Feb. 5 (Bloomberg) -- Hong Kong stocks fell, with the city’s benchmark index dropping the most since November, amid renewed concern about Europe’s debt crisis and as China Petroleum & Chemical Corp. tumbled on a share-sale plan. Declines accelerated in late trading as local developers sank.
Sinopec, as Asia’s biggest oil refiner by output is also known, fell 6.4 percent after saying it will raise HK$24 billion ($3.1 billion) in its biggest share sale since listing in 2000. HSBC Holdings Plc, Europe’s largest bank, slumped 2.7 percent. Sun Hung Kai Properties Ltd., Hong Kong’s biggest developer by market value, slid 3.2 percent on speculation the city government will take new measures to cool the housing market.
The Hang Seng Index dropped 2.3 percent to 23,148.53 at the close, its steepest decline since Nov. 8. All but 4 companies fell on the 50-member gauge, with trading volume 56 percent above the 30-day average, according to data compiled by Bloomberg. The Hang Seng China Enterprises Index of mainland companies slumped 2.8 percent to 11,813.39.
“Sinopec placement was negative news to trigger the morning sell-off, but in the afternoon there was heavy selling of local property shares,” said Steven Leung, a Hong Kong-based institutional sales director at UOB Kay Hian Ltd. “Lots of people are taking profits and worrying there will be measures from the Hong Kong government to cool down the local property market.”
Hong Kong’s market will be shut for three days next week for the Lunar New Year holidays, while markets in mainland China will be closed for the whole week. The Hang Seng Index rose for a fifth straight month in January, the longest such streak since July 2009, amid signs U.S. and China’s economies are recovering.
The gauge traded at 11.5 times average estimated earnings yesterday, compared with 13.5 for the Standard & Poor’s 500 Index and 12.1 for the Stoxx Europe 600 Index, according to data compiled by Bloomberg.
Futures on the Standard & Poor’s 500 Index rose 0.2 percent. The S&P 500 sank 1.2 percent yesterday, its biggest decline since November, as bond yields in Spain and Italy soared. Spanish Premier Mariano Rajoy faces calls to resign amid contested reports about illegal payments, and Italy’s Silvio Berlusconi narrowed the front-runner’s lead before elections this month.
Esprit Holdings Ltd., a clothier that gets more than three-quarter of its revenue from Europe, dropped 2.1 percent to HK$10.30. HSBC slid 2.7 percent to HK$85.45.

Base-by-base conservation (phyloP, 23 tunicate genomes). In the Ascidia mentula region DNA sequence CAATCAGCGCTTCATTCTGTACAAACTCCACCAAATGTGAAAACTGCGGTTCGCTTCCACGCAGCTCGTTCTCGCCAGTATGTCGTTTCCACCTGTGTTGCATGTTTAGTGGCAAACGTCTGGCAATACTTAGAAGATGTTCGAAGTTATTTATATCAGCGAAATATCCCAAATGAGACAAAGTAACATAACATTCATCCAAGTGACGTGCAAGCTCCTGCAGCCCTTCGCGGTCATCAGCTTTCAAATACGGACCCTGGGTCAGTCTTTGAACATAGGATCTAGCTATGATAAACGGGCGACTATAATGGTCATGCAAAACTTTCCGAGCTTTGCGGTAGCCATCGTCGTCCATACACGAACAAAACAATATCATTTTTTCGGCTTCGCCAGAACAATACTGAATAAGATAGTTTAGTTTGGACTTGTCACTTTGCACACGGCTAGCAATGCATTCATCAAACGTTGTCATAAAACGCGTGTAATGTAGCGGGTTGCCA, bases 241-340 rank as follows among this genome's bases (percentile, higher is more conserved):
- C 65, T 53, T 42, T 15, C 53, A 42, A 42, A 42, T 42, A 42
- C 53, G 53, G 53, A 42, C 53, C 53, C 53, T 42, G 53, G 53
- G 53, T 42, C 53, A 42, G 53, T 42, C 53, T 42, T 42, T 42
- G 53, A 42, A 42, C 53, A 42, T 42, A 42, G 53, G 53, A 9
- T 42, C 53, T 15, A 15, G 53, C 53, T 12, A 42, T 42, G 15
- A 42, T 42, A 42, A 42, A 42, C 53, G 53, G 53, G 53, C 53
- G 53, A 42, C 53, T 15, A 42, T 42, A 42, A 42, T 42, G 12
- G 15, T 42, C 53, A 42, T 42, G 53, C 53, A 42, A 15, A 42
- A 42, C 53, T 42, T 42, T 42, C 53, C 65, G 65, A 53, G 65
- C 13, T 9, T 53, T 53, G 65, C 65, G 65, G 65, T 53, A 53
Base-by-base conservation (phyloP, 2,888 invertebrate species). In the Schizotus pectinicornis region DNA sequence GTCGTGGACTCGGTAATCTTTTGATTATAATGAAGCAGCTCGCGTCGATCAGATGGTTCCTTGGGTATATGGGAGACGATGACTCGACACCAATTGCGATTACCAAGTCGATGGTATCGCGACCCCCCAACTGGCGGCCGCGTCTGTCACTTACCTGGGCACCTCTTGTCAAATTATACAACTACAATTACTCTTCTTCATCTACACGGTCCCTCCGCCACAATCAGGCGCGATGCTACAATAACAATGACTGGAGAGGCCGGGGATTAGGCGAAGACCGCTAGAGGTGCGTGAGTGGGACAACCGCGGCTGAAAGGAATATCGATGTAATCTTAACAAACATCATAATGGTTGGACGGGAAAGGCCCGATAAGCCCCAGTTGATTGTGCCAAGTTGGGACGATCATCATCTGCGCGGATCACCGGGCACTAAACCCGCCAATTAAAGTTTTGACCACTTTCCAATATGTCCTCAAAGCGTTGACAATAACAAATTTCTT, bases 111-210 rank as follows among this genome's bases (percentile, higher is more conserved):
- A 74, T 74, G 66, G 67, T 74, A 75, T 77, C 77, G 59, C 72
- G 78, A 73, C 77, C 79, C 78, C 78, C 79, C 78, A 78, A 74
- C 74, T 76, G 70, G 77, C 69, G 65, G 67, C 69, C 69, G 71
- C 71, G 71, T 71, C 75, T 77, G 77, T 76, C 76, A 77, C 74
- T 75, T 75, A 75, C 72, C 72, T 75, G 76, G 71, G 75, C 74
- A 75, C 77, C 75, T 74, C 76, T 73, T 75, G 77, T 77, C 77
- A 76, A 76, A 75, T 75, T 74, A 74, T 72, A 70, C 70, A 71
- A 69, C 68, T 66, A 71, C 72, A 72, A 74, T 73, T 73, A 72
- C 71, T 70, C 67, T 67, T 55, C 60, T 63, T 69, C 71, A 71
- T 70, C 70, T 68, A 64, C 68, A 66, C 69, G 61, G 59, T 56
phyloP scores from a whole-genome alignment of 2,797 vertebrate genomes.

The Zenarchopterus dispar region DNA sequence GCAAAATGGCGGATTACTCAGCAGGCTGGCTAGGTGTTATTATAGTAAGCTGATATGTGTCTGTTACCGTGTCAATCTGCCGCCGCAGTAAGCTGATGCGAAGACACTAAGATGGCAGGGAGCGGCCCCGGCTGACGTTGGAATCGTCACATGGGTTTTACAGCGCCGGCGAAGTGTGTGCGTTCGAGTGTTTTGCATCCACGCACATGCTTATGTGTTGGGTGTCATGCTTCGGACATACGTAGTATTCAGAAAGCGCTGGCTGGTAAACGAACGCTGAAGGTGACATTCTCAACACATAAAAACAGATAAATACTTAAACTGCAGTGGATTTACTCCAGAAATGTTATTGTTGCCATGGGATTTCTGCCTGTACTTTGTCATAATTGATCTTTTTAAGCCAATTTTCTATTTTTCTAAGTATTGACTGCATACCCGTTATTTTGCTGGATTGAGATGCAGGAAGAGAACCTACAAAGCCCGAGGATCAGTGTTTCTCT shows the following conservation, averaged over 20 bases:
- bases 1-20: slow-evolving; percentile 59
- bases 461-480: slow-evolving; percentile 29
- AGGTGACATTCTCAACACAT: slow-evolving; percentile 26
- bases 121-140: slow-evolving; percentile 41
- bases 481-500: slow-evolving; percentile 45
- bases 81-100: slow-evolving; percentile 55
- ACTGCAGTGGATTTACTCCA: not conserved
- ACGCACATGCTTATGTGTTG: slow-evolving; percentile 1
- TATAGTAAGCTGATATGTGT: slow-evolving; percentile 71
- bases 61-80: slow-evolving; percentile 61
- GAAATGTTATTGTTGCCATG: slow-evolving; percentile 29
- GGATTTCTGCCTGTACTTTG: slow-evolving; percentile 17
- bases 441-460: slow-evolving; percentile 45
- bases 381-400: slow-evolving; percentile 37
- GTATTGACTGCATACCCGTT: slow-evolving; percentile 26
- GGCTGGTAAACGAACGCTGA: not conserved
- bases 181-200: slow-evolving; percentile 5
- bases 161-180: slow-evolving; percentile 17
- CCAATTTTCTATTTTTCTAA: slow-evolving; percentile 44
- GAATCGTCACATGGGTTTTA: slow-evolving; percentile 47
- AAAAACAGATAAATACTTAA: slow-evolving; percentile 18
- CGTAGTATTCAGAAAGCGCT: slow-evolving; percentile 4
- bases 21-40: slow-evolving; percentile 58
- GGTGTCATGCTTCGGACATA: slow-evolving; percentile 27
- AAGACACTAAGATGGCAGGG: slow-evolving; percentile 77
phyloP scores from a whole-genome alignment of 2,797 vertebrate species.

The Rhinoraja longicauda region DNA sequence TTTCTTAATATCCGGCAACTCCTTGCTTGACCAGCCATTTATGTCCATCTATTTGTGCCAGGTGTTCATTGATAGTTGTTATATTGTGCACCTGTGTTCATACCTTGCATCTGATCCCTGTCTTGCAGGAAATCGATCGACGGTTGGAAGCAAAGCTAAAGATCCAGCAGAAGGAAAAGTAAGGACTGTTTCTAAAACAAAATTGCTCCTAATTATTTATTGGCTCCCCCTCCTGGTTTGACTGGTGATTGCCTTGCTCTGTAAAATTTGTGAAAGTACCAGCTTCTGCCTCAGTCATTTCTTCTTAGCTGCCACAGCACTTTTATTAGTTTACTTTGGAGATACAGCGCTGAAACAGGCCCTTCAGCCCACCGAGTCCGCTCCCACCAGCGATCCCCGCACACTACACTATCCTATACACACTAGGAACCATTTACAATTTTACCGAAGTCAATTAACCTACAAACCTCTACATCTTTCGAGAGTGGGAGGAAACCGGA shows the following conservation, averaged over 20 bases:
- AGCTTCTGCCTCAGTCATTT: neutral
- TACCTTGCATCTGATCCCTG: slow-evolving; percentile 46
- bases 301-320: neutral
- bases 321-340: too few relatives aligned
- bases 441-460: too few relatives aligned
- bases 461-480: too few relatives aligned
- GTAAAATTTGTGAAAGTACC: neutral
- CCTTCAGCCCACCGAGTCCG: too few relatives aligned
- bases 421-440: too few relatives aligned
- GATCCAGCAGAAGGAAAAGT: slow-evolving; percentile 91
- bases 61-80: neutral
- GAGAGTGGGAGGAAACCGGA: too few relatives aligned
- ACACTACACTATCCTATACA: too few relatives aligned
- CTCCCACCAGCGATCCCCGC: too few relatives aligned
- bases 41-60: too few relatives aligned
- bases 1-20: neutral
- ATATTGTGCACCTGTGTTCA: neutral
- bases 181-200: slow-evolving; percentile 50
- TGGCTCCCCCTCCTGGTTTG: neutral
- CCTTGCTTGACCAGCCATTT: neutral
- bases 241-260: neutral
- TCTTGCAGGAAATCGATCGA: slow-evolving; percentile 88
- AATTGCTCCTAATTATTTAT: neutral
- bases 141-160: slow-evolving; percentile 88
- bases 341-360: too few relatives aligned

The Hang Seng Index has traded above its 50-day average since September and some of this year’s biggest gainers were among shares that fell the most today. Bank of China Ltd., which advanced 14 percent in 2013, dropped 3.8 percent to HK$3.79. Bank of Communications Co. fell 3.3 percent. Shares of the lender have increased 13 percent this year.
Sinopec slumped 6.4 percent to HK$8.74, the biggest drop and drag on the Hang Seng Index. The company will sell 2.85 billion Hong Kong-traded shares at HK$8.45 each, 9.5 percent less than yesterday’s close, according to a filing after the market closed yesterday. The company plans to use the money for “general corporate purposes,” it said in the statement, without giving more details.
A measure of property developers had the biggest drop among the Hang Seng Index’s four industry groups. Sun Hung Kai slid 3.2 percent to HK$121.30. New World Development Co., which recorded the biggest gain in the Hang Seng Property Index in 2012, retreated 4 percent to HK$13.84.
The Hong Kong Monetary Authority can roll out a sixth package of measures if necessary to rein in the property market after already using tools such as limits on mortgage terms, HKMA Chief Executive Norman Chan said yesterday. Overheating in the housing market is the biggest risk to financial stability, Chan said, echoing a warning in December from the International Monetary Fund.
Futures on the Hang Seng Index declined 2.3 percent to 23,085. The HSI Volatility Index surged 10 percent to 14.63, indicating traders expect a swing of 4.2 percent for the equity benchmark in the next 30 days.
Time Watch Investments, an assembler and seller of brand-name watches, rose 2.2 percent to HK$1.38 from its initial public offering price of HK$1.35.
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